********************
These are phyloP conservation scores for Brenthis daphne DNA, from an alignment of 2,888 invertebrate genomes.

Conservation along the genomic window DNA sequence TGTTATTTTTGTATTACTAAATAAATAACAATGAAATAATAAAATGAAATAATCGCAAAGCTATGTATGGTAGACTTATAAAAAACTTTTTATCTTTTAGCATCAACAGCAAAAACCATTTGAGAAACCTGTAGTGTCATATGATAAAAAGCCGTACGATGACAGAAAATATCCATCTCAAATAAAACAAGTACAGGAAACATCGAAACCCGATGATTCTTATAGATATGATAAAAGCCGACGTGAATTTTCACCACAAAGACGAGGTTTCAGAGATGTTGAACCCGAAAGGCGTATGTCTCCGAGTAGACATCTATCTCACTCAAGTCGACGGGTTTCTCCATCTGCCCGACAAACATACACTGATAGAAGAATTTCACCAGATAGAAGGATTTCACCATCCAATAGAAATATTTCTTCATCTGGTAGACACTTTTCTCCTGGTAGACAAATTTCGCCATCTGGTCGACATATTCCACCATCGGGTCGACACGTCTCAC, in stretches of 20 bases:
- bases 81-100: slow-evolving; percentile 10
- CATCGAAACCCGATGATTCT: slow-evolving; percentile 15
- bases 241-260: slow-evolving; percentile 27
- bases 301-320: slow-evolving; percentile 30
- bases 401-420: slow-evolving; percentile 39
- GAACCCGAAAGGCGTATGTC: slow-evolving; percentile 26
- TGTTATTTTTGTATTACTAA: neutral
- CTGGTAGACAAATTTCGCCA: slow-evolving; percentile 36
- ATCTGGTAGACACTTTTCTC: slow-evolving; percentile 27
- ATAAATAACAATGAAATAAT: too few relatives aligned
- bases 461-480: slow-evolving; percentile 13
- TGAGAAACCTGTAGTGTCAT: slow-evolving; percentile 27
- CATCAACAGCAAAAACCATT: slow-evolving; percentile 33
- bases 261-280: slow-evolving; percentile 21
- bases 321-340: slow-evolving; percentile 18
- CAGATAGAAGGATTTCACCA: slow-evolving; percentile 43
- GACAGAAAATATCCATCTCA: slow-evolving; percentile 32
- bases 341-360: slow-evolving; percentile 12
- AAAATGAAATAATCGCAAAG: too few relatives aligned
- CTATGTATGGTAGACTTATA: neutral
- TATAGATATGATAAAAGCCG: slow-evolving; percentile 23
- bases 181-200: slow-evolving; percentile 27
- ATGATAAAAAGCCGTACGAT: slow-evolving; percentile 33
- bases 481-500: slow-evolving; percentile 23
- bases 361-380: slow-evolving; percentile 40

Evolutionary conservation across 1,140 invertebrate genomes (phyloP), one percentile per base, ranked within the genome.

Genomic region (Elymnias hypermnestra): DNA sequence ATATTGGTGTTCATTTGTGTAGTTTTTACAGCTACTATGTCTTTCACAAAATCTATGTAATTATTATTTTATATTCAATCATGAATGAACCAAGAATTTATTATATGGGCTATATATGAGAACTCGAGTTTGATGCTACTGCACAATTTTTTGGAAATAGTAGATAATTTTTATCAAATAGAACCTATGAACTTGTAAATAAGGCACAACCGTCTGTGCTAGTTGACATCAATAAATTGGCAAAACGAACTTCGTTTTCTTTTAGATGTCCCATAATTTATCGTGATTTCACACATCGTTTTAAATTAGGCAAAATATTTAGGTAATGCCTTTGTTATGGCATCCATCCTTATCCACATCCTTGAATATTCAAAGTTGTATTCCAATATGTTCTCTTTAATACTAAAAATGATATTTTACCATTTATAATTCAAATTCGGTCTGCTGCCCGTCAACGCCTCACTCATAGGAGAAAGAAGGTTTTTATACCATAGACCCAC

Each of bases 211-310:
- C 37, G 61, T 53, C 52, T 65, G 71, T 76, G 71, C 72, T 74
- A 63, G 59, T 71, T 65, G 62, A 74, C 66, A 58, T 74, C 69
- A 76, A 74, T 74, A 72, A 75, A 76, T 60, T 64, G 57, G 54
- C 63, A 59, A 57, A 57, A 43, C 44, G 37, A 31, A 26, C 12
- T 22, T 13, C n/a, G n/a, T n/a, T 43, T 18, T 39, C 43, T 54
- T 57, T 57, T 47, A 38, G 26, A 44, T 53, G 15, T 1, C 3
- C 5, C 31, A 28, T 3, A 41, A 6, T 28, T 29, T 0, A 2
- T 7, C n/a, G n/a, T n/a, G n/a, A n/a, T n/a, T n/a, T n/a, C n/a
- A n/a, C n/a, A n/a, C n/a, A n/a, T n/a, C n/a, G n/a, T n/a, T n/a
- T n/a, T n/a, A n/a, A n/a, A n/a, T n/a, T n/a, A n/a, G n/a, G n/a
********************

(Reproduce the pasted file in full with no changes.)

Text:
These are phyloP conservation scores for Brenthis daphne DNA, from an alignment of 2,888 invertebrate genomes.

Conservation along the genomic window DNA sequence TGTTATTTTTGTATTACTAAATAAATAACAATGAAATAATAAAATGAAATAATCGCAAAGCTATGTATGGTAGACTTATAAAAAACTTTTTATCTTTTAGCATCAACAGCAAAAACCATTTGAGAAACCTGTAGTGTCATATGATAAAAAGCCGTACGATGACAGAAAATATCCATCTCAAATAAAACAAGTACAGGAAACATCGAAACCCGATGATTCTTATAGATATGATAAAAGCCGACGTGAATTTTCACCACAAAGACGAGGTTTCAGAGATGTTGAACCCGAAAGGCGTATGTCTCCGAGTAGACATCTATCTCACTCAAGTCGACGGGTTTCTCCATCTGCCCGACAAACATACACTGATAGAAGAATTTCACCAGATAGAAGGATTTCACCATCCAATAGAAATATTTCTTCATCTGGTAGACACTTTTCTCCTGGTAGACAAATTTCGCCATCTGGTCGACATATTCCACCATCGGGTCGACACGTCTCAC, in stretches of 20 bases:
- bases 81-100: slow-evolving; percentile 10
- CATCGAAACCCGATGATTCT: slow-evolving; percentile 15
- bases 241-260: slow-evolving; percentile 27
- bases 301-320: slow-evolving; percentile 30
- bases 401-420: slow-evolving; percentile 39
- GAACCCGAAAGGCGTATGTC: slow-evolving; percentile 26
- TGTTATTTTTGTATTACTAA: neutral
- CTGGTAGACAAATTTCGCCA: slow-evolving; percentile 36
- ATCTGGTAGACACTTTTCTC: slow-evolving; percentile 27
- ATAAATAACAATGAAATAAT: too few relatives aligned
- bases 461-480: slow-evolving; percentile 13
- TGAGAAACCTGTAGTGTCAT: slow-evolving; percentile 27
- CATCAACAGCAAAAACCATT: slow-evolving; percentile 33
- bases 261-280: slow-evolving; percentile 21
- bases 321-340: slow-evolving; percentile 18
- CAGATAGAAGGATTTCACCA: slow-evolving; percentile 43
- GACAGAAAATATCCATCTCA: slow-evolving; percentile 32
- bases 341-360: slow-evolving; percentile 12
- AAAATGAAATAATCGCAAAG: too few relatives aligned
- CTATGTATGGTAGACTTATA: neutral
- TATAGATATGATAAAAGCCG: slow-evolving; percentile 23
- bases 181-200: slow-evolving; percentile 27
- ATGATAAAAAGCCGTACGAT: slow-evolving; percentile 33
- bases 481-500: slow-evolving; percentile 23
- bases 361-380: slow-evolving; percentile 40

Evolutionary conservation across 1,140 invertebrate genomes (phyloP), one percentile per base, ranked within the genome.

Genomic region (Elymnias hypermnestra): DNA sequence ATATTGGTGTTCATTTGTGTAGTTTTTACAGCTACTATGTCTTTCACAAAATCTATGTAATTATTATTTTATATTCAATCATGAATGAACCAAGAATTTATTATATGGGCTATATATGAGAACTCGAGTTTGATGCTACTGCACAATTTTTTGGAAATAGTAGATAATTTTTATCAAATAGAACCTATGAACTTGTAAATAAGGCACAACCGTCTGTGCTAGTTGACATCAATAAATTGGCAAAACGAACTTCGTTTTCTTTTAGATGTCCCATAATTTATCGTGATTTCACACATCGTTTTAAATTAGGCAAAATATTTAGGTAATGCCTTTGTTATGGCATCCATCCTTATCCACATCCTTGAATATTCAAAGTTGTATTCCAATATGTTCTCTTTAATACTAAAAATGATATTTTACCATTTATAATTCAAATTCGGTCTGCTGCCCGTCAACGCCTCACTCATAGGAGAAAGAAGGTTTTTATACCATAGACCCAC

Each of bases 211-310:
- C 37, G 61, T 53, C 52, T 65, G 71, T 76, G 71, C 72, T 74
- A 63, G 59, T 71, T 65, G 62, A 74, C 66, A 58, T 74, C 69
- A 76, A 74, T 74, A 72, A 75, A 76, T 60, T 64, G 57, G 54
- C 63, A 59, A 57, A 57, A 43, C 44, G 37, A 31, A 26, C 12
- T 22, T 13, C n/a, G n/a, T n/a, T 43, T 18, T 39, C 43, T 54
- T 57, T 57, T 47, A 38, G 26, A 44, T 53, G 15, T 1, C 3
- C 5, C 31, A 28, T 3, A 41, A 6, T 28, T 29, T 0, A 2
- T 7, C n/a, G n/a, T n/a, G n/a, A n/a, T n/a, T n/a, T n/a, C n/a
- A n/a, C n/a, A n/a, C n/a, A n/a, T n/a, C n/a, G n/a, T n/a, T n/a
- T n/a, T n/a, A n/a, A n/a, A n/a, T n/a, T n/a, A n/a, G n/a, G n/a